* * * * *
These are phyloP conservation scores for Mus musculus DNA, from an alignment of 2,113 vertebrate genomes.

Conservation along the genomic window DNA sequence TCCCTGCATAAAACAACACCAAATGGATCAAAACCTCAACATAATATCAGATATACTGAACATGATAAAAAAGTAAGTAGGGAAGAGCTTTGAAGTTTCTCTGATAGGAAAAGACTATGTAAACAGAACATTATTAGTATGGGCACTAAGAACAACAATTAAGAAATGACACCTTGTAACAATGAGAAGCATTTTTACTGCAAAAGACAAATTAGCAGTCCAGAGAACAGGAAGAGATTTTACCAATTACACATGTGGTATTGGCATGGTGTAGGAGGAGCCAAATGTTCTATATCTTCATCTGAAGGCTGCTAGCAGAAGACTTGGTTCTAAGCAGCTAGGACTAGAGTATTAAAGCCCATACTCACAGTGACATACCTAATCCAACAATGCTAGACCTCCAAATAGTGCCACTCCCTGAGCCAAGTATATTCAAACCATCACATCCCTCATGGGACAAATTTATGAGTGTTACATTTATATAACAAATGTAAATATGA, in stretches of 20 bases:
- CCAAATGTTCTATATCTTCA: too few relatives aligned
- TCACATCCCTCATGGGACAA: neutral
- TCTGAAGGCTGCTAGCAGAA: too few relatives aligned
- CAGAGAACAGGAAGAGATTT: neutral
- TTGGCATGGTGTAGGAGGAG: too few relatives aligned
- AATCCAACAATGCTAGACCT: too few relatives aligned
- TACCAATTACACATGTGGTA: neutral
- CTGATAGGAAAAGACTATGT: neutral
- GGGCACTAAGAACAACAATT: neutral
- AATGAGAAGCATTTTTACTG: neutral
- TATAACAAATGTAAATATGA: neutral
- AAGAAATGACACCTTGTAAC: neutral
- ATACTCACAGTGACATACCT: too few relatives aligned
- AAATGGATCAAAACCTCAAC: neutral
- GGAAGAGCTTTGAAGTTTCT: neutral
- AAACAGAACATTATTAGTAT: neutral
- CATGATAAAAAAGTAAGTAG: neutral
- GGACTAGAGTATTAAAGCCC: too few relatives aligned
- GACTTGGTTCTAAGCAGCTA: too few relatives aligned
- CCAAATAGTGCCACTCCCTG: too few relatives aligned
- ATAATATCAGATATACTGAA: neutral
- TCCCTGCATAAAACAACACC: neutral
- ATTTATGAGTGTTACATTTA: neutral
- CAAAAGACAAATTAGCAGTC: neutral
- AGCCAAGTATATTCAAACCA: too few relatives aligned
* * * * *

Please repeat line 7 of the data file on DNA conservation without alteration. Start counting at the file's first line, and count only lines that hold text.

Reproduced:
- TTGGCATGGTGTAGGAGGAG: too few relatives aligned